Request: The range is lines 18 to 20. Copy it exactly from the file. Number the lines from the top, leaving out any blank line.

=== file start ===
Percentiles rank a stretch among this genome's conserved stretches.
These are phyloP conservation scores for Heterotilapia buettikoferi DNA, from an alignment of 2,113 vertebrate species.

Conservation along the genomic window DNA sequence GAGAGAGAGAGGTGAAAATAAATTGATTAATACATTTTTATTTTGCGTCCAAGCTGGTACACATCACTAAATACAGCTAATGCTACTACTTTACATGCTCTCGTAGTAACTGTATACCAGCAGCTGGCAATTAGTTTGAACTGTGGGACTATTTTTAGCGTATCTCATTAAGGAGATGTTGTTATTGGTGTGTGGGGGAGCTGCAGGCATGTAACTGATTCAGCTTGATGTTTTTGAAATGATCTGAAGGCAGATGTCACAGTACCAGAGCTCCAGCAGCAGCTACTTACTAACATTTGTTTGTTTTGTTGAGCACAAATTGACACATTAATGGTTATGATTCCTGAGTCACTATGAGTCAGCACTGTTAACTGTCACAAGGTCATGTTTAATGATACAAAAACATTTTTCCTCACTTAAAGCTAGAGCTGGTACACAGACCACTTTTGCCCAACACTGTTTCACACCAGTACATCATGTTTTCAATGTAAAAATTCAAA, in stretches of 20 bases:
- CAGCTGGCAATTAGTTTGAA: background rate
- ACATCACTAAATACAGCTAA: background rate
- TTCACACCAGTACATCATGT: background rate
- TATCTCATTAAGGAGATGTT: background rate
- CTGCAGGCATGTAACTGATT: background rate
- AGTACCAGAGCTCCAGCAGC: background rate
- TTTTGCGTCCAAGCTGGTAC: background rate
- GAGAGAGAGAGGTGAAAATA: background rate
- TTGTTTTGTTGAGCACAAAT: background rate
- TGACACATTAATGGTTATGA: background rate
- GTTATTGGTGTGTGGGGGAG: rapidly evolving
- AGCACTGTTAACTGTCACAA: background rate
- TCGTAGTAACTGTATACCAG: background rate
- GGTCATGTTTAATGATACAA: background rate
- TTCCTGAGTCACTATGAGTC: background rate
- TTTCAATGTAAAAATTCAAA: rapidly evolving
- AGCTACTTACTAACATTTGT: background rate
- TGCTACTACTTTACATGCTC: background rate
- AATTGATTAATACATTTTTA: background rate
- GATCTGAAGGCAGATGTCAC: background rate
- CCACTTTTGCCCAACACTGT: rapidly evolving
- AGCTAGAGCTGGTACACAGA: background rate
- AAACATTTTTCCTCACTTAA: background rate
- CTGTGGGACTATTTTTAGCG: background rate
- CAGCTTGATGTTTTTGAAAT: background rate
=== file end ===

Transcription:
- TTCCTGAGTCACTATGAGTC: background rate
- TTTCAATGTAAAAATTCAAA: rapidly evolving
- AGCTACTTACTAACATTTGT: background rate